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Effects of high-intensity hatha yoga on cardiovascular fitness, adipocytokines, and apolipoproteins in healthy students: a randomized controlled study
Stockholm University, Faculty of Social Sciences, Department of Psychology, Work and organizational psychology.
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2016 (English)In: Journal of Alternative and Complementary Medicine, ISSN 1075-5535, E-ISSN 1557-7708, Vol. 22, no 1, 81-87 p.Article in journal (Refereed) Published
Abstract [en]

Background: Yoga exercises are often used as a form of body and mind exercise to increase performance. However, knowledge about the physiologic effects of performing high-intensity Hatha yoga exercises over a longer time period remains limited.

Objective: To investigate the effects of high-intensity yoga (HIY) on cardiovascular fitness (maximal oxygen consumption, estimated from the Cooper running test), ratings of perceived exertion (RPE), heart rate (HR), heart rate recovery (HRR), blood pressure (BP), adipocytokines, apolipoprotein A1 (ApoA1), apolipoprotein B (ApoB), and glycosylated hemoglobin (HbA1c) in healthy students.

Methods: The 44 participants (38 women and 6 men; median age, 25 years [range, 20–39 years]) were randomly assigned to an HIY or a control group. The HIY program was held for 6 weeks (60 minutes once a week). Cardiovascular fitness, RPE, HR, HRR, BP, adipocytokines, HbA1c, ApoA1, and ApoB were measured at baseline and after 6 weeks in both groups.

Results: HIY had no significant effects on cardiovascular fitness (mean dose: 390 minutes [range, 210–800 minutes]), HR, HRR, BP, or any of the blood parameters. However, ApoA1 (1.47 ± 0.17 to 1.55 ± 0.16 g/L; p = 0.03) and adiponectin (8.32 ± 3.32 to 9.68 ± 3.83 mg/L; p = 0.003) levels increased significantly in the HIY group after 6 weeks.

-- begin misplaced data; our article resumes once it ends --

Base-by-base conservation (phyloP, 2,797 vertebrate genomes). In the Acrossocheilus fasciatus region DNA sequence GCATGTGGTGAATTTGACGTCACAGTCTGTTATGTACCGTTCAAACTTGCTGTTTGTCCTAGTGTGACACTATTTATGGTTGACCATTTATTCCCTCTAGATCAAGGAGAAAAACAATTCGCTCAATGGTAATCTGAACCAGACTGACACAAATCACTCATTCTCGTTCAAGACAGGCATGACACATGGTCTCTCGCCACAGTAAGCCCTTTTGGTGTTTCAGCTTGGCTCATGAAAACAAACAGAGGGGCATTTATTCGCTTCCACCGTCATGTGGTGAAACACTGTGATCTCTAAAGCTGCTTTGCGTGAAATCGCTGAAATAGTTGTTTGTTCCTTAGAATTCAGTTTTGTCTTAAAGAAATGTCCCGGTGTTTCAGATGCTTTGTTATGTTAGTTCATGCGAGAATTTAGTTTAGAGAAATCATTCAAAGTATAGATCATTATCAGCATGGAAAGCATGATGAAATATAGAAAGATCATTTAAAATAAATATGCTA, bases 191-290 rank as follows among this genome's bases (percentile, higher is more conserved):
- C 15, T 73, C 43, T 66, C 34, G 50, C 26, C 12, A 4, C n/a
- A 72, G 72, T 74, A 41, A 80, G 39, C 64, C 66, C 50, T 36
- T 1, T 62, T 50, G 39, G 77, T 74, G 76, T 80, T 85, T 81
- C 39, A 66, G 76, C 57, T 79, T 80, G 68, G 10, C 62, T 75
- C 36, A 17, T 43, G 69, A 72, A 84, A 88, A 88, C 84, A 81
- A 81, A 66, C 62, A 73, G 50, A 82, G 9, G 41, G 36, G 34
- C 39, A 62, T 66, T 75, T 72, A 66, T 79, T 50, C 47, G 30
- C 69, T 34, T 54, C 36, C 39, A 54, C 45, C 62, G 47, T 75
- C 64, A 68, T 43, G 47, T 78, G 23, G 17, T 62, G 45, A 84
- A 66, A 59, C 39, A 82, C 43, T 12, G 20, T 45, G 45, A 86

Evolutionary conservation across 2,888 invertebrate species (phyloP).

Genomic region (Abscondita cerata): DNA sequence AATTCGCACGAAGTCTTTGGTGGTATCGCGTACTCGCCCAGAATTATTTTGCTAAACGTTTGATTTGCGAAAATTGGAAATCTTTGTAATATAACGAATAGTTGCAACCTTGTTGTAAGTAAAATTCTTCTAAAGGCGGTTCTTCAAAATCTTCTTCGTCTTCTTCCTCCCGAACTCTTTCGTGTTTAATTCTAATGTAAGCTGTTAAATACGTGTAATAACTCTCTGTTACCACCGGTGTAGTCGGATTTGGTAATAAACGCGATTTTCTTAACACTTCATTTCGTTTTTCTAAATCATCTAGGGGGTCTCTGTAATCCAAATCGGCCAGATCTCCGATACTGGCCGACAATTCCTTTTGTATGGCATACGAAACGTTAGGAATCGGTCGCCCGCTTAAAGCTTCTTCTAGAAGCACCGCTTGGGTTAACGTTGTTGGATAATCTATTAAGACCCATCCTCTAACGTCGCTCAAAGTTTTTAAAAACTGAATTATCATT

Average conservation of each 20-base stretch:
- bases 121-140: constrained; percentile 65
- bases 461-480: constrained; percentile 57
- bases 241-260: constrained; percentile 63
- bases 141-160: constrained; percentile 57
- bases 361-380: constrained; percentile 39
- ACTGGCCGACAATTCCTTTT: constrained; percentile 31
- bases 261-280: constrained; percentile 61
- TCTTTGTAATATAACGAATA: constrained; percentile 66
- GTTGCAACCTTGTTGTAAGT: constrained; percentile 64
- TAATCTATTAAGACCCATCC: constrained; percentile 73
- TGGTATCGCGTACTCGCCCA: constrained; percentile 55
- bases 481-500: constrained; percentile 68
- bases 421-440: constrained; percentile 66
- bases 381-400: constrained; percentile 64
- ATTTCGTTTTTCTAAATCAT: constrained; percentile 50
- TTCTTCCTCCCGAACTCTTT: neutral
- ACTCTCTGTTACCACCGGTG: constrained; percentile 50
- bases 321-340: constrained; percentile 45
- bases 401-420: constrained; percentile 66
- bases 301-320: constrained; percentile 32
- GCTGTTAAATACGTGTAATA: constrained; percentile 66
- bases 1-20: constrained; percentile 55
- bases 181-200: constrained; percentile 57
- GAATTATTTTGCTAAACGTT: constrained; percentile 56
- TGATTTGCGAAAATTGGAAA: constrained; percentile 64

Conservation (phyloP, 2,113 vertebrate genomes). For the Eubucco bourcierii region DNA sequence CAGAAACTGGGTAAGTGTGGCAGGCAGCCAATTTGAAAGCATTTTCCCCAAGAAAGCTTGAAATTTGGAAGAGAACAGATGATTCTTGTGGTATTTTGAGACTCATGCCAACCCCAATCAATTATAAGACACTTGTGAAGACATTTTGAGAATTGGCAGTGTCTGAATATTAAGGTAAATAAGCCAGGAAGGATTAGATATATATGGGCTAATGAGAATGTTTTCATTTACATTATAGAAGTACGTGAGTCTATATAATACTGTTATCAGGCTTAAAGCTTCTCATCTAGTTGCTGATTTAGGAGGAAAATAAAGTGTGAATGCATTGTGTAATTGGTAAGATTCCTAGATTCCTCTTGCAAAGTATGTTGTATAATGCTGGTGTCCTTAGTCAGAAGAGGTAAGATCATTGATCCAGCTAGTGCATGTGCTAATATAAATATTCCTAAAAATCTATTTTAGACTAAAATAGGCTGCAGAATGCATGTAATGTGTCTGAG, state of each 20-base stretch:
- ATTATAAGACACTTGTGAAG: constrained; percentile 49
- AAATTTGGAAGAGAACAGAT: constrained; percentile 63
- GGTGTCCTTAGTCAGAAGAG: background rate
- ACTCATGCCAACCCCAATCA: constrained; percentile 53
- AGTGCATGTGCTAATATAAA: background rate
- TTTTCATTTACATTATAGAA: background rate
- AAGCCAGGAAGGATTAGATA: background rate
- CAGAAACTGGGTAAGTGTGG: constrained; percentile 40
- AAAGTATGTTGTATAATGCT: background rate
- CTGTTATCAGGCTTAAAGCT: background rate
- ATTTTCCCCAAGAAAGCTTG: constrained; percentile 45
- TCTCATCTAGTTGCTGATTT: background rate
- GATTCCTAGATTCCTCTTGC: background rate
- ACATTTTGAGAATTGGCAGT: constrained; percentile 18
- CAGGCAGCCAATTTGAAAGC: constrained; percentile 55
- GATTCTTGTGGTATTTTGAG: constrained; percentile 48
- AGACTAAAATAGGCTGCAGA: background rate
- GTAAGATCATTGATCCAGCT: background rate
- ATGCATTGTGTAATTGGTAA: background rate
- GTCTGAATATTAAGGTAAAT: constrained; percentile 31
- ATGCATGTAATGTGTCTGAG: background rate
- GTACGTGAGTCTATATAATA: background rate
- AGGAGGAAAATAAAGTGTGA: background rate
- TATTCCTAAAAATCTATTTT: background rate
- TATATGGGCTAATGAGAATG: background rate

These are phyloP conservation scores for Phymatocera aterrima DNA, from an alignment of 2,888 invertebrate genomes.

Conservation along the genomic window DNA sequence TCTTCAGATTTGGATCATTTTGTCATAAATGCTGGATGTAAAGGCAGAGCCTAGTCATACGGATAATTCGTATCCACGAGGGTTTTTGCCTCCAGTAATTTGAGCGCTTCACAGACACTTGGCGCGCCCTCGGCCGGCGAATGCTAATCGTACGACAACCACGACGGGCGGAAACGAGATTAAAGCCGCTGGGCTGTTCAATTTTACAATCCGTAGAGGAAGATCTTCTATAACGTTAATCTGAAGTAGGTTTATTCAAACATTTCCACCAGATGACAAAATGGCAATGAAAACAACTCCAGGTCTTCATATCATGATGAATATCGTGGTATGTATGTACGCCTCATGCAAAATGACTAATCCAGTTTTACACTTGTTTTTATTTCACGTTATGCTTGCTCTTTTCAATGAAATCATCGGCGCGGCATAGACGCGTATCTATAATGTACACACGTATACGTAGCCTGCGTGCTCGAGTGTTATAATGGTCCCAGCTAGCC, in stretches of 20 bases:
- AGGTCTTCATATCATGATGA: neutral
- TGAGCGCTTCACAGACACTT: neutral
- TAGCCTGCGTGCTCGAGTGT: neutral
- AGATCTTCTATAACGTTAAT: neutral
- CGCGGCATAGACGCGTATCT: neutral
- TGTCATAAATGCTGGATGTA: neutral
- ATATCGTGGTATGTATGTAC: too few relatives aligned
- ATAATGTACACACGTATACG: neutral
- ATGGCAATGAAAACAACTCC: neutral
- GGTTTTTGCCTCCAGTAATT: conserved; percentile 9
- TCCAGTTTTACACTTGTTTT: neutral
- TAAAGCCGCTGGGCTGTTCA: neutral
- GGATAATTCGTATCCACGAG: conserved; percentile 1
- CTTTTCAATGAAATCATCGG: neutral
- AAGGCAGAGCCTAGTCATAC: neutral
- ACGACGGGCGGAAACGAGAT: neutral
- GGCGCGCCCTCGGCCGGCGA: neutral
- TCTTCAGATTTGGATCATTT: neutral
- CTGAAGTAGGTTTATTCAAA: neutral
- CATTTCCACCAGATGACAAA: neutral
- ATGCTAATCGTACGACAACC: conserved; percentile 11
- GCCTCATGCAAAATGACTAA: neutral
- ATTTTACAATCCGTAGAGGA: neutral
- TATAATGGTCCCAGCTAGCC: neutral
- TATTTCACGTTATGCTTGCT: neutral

Conclusions: Six weeks of HIY did not significantly improve cardiovascular fitness. However, ApoA1 and adiponectin levels increased significantly in the HIY group. This finding suggests that HIY may have positive effects on blood lipids and an anti-inflammatory effect.

Place, publisher, year, edition, pages
2016. Vol. 22, no 1, 81-87 p.
Keyword [en]
Hatha yoga, cardiovascular fitness, adipocytokines, apolipoproteins, anti-inflammatory
National Category
Psychology Cardiac and Cardiovascular Systems Physiology Sport and Fitness Sciences
Research subject
URN: urn:nbn:se:su:diva-127606DOI: 10.1089/acm.2015.0082ISI: 000368518200011PubMedID: 26565690OAI: diva2:910195

The authors thank all who volunteered to participate. They also thank Birger Andrén for helping out with the statistics, the yoga instructors (Ulrika Hedlund, Maddalena Maresca, and Vera Engdahl), and the test leaders (Matilda Johansson, Agnes Karlsson-Pyk, Maria Andersson, Johanna Öster, and Catarina Levin) for helping out with measurements. No funding was received for this study. All data are stored at an academic primary care center.

Available from: 2016-03-08 Created: 2016-03-08 Last updated: 2016-08-05Bibliographically approved

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Lindfors, Petra
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